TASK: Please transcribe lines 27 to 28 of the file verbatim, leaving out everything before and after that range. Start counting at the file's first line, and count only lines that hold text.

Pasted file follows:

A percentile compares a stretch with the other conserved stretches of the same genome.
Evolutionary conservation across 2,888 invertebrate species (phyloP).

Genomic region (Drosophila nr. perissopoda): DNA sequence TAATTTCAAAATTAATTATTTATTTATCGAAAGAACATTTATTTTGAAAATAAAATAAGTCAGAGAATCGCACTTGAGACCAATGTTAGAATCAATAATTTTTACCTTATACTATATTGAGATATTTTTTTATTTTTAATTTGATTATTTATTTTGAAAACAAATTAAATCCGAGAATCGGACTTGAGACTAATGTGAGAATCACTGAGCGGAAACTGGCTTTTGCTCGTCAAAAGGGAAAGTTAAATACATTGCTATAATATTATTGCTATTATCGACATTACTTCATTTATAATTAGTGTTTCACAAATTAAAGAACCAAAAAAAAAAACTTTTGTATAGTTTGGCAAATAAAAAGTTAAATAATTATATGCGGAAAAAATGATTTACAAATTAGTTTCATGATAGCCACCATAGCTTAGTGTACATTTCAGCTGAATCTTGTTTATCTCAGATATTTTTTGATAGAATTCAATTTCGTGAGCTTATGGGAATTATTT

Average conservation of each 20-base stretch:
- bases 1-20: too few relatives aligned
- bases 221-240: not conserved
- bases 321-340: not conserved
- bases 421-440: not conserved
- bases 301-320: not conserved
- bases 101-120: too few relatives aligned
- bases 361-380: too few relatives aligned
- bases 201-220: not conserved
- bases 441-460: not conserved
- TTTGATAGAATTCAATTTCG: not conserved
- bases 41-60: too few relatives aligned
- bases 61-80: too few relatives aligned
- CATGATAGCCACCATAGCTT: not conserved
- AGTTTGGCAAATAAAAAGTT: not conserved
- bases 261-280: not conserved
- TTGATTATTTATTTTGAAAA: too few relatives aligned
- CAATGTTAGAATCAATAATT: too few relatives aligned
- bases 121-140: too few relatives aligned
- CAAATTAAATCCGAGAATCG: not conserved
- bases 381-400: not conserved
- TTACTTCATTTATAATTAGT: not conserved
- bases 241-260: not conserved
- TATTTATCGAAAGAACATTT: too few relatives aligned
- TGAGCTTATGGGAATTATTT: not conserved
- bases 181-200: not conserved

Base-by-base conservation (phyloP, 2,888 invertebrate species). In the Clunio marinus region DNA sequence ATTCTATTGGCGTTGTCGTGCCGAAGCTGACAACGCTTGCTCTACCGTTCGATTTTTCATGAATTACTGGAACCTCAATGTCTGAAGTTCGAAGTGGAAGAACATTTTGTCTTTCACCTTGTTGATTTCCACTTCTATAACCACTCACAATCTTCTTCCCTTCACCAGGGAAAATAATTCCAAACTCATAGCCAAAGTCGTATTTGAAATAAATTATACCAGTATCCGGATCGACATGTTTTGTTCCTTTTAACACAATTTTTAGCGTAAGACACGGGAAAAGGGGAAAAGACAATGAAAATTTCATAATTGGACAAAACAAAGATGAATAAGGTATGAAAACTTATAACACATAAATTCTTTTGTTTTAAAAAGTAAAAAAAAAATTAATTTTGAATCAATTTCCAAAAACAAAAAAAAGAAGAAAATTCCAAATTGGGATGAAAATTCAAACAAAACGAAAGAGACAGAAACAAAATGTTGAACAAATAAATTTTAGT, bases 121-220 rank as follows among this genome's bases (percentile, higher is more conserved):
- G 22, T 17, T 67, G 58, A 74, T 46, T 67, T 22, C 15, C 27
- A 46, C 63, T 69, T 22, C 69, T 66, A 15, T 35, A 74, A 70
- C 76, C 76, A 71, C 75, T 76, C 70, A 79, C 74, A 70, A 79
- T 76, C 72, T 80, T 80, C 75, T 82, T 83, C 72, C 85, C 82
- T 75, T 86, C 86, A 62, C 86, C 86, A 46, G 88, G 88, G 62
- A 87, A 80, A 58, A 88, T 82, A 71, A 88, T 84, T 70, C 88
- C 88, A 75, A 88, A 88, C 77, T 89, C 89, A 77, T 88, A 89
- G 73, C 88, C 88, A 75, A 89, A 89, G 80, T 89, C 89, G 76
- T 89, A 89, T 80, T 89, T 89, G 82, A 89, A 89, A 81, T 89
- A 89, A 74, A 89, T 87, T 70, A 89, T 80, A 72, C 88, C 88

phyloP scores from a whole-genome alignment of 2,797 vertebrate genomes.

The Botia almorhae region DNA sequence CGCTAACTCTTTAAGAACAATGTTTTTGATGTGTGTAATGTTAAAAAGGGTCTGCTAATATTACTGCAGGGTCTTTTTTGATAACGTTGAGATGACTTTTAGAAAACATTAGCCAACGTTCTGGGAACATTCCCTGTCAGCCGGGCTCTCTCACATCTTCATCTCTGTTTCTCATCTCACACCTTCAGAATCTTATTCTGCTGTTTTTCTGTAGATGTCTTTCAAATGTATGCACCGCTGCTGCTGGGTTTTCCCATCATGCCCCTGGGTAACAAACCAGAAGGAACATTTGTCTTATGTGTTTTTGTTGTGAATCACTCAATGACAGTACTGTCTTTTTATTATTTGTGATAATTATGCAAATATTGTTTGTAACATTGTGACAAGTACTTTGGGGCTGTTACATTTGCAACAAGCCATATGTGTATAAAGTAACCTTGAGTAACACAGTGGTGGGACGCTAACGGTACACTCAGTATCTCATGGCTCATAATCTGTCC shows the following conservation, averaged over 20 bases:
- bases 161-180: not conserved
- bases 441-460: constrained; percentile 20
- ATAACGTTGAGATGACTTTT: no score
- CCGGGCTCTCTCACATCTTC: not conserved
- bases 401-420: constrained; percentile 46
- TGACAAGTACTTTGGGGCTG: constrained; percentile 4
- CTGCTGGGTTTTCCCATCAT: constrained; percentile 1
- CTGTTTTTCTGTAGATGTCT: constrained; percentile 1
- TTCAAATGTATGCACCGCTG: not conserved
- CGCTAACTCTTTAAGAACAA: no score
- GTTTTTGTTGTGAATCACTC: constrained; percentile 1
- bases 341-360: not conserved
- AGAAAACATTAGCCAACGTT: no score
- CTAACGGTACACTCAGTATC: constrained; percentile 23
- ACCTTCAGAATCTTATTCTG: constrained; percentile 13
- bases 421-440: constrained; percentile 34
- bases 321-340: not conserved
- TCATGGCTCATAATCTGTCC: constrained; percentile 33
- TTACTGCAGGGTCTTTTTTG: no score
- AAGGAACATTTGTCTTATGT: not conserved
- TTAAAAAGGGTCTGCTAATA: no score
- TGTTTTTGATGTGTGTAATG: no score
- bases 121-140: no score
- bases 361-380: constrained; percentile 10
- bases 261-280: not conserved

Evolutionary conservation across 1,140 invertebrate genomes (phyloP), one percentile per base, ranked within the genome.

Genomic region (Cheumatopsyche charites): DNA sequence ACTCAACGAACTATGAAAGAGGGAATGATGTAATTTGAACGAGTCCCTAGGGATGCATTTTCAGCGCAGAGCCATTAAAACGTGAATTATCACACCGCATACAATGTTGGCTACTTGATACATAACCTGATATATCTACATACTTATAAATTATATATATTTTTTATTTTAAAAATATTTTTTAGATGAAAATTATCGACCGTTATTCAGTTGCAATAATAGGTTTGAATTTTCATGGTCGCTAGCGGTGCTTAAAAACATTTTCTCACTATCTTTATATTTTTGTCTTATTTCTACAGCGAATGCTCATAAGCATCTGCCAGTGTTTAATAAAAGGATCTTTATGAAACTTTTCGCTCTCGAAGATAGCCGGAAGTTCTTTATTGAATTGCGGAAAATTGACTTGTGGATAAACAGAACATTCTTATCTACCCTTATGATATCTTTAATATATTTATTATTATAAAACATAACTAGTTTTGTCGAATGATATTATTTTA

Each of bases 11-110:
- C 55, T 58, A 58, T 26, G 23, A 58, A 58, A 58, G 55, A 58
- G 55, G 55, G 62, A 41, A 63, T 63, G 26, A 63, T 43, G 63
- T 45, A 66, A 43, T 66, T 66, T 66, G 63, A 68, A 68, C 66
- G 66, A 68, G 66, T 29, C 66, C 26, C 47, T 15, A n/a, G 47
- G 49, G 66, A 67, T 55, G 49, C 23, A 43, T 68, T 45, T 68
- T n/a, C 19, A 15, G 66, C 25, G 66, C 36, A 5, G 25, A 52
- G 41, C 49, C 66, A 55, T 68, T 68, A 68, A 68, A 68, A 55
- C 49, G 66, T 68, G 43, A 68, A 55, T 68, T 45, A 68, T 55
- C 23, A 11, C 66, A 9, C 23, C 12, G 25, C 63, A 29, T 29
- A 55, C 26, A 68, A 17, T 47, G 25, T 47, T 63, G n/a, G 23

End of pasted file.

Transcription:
- TATTTATCGAAAGAACATTT: too few relatives aligned
- TGAGCTTATGGGAATTATTT: not conserved